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Well last week I was having the time of my life at a branding camp here in Montana for about six days. We stayed up in a pasture with a horse trailer for a cook wagon and branded calves every day. We would get up about 4:00-4:30 every morning and have a light breakfast with lots of good coffee. Somebody would wrangle the horses from the trap and the rest of the crew would hold a rope around the cavvy while folks caught their horses one at a time.

Since we were out six days, I brought three horses of my own so they would each get an even ride. After everybody had a horse, the cavvy would be turned out again and we would go saddle up. When everybody was saddled and ready, we’d head out at a trot to wherever we were gathering that day. On one day, the branding pen was twenty miles from camp I think.

All along the trot, our crew boss Brad would drop riders and assign them a certain part of the circle so that by the time he was done, there would be a line of riders all working together through the timber. Once we had a good bunch put together, everybody would end up back at the pen and we’d sort out a few cows, then the big fun would begin!

Everybody hobbles their horses and helps haul the branding and propane pots out of the pickup and sets them up. Then some unlucky soul gets to pound in the nordforks with a sledge hammer. The way we set up the pen most days was instead of just having one gate opening to the fire we had two gates with the fire set up in some panels between them. One gate had two nordforks for dragging, and the other was just open for head and heeling (my favorite way to brand).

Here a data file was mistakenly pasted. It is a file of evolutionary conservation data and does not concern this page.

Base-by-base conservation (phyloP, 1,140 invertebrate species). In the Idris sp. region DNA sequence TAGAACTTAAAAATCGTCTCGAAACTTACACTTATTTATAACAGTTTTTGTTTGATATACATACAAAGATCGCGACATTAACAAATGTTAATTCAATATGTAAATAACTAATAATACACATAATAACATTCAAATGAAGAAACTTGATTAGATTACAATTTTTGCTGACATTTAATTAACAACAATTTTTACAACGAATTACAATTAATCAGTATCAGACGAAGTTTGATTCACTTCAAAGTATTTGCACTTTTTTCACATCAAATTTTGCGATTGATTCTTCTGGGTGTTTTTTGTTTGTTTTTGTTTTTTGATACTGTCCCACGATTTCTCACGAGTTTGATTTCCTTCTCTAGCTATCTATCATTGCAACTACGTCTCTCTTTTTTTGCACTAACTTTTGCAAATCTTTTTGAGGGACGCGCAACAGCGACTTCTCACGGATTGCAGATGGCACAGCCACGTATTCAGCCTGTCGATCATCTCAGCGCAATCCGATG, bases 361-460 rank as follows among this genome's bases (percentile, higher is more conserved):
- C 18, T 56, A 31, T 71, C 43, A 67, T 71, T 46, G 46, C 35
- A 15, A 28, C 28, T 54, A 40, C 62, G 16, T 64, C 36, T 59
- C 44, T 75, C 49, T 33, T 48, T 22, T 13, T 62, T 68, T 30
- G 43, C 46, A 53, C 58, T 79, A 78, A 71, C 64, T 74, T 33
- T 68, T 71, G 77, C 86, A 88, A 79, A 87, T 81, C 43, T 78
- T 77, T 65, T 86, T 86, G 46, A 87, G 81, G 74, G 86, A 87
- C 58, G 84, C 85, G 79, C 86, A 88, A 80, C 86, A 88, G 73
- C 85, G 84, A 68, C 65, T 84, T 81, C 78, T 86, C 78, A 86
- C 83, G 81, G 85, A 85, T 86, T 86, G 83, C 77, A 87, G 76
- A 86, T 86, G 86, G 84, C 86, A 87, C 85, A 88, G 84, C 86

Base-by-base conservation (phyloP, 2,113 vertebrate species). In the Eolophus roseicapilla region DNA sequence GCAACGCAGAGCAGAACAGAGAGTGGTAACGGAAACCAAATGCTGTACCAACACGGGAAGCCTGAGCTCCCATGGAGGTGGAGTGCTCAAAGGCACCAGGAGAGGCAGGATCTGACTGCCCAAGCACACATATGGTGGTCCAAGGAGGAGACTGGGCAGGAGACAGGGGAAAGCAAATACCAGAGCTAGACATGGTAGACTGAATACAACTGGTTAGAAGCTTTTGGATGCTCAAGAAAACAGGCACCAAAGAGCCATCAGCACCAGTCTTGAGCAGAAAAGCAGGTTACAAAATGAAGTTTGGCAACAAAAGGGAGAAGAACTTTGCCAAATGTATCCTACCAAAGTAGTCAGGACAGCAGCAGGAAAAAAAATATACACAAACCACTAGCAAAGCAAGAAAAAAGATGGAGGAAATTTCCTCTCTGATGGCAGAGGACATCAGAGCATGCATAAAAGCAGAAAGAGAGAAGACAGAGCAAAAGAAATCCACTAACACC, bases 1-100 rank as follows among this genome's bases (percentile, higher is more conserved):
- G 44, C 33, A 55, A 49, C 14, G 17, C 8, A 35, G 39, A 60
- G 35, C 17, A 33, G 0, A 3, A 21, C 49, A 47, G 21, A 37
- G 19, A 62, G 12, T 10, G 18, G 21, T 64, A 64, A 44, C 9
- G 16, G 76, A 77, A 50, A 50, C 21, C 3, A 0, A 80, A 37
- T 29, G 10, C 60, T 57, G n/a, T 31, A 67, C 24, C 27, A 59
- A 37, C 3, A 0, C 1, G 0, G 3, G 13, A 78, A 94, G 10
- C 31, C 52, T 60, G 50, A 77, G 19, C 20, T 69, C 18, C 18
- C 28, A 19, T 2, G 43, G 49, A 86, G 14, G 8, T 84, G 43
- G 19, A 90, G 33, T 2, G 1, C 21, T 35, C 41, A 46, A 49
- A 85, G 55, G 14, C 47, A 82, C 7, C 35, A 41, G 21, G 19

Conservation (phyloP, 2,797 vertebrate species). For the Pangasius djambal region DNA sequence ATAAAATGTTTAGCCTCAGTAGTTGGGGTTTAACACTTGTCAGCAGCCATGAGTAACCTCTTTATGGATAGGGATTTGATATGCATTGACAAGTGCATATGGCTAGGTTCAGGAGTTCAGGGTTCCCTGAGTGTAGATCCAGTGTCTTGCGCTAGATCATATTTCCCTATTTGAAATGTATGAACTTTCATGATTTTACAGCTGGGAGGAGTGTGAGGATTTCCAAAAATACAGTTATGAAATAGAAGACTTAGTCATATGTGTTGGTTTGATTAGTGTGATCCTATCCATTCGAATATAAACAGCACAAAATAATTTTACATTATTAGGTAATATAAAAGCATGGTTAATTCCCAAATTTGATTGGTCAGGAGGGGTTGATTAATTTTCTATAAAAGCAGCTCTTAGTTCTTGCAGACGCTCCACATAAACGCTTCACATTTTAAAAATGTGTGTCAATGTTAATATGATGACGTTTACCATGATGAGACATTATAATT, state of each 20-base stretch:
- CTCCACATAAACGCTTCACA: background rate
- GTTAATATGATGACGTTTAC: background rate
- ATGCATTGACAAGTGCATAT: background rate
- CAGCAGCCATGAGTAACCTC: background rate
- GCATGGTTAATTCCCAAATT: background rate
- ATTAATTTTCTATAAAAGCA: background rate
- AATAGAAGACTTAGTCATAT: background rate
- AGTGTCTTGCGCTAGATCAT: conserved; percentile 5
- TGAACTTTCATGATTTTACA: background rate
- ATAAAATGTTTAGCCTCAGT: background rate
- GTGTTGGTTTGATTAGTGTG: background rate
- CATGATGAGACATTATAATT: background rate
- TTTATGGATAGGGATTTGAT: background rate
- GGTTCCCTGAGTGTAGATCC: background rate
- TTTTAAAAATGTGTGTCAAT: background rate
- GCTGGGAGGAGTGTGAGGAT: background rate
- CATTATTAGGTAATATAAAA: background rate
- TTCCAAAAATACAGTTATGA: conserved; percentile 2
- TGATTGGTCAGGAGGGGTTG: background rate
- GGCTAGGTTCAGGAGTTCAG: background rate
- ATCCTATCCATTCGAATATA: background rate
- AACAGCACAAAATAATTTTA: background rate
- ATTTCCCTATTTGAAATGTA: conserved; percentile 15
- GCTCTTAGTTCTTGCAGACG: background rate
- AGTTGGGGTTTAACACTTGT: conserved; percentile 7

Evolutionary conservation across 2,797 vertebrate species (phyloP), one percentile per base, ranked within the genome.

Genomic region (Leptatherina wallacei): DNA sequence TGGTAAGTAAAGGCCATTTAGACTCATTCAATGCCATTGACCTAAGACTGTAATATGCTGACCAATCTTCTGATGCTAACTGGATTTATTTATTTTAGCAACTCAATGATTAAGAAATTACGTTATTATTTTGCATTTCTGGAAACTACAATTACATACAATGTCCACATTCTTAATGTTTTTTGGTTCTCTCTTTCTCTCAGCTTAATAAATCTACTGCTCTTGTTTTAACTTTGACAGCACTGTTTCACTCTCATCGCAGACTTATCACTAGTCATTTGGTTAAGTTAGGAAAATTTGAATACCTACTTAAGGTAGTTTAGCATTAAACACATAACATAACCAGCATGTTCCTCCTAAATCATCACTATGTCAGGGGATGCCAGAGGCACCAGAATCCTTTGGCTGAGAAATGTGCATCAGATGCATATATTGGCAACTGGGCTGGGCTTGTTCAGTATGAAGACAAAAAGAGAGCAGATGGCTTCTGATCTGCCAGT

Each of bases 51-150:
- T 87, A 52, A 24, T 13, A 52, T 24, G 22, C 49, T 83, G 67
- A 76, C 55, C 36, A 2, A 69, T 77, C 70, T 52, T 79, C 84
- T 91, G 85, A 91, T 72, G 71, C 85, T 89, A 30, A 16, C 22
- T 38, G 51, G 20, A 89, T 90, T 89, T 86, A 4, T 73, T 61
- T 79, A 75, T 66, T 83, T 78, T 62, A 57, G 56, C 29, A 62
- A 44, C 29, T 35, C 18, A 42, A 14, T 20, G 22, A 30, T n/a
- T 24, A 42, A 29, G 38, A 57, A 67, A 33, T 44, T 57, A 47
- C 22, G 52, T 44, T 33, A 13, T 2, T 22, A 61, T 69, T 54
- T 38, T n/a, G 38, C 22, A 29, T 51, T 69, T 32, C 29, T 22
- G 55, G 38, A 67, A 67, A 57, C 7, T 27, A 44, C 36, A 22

Brad would pick as many ropers as he wanted for the first round, and then it was more fun from there on! I had a pretty new rawhide reata that I brought up there, and I had a lot of fun getting all the kinks figured out. The saying is true about reatas; they either make you look really good or really bad! My friend Caleb and I had each other figured out for head and heeling pretty well. We knew about how short on the rope to get and how fast to go to the fire for the other to heel. We both like a pretty fast moving calf to heel seems like.

Well, after all the calves were done and kicked out, the pen would be picked up for the next day, and we’d ride back to camp. When we got back to camp and everybody unsaddled, we had the rest of the afternoon to eat, sleep and relax. Then the whole process would restart again the next day which made me extremely happy!

Branding season is one of the biggest highlights of my year and I hope I can continue to help Brad and Della for a few more years!!

Jackson Wald is a featured columnist for High Minded Horseman and a fine example of Montana’s ranching youth. He can generally be found on the family ranch, working cattle and his latest colt project; usually at the same time.

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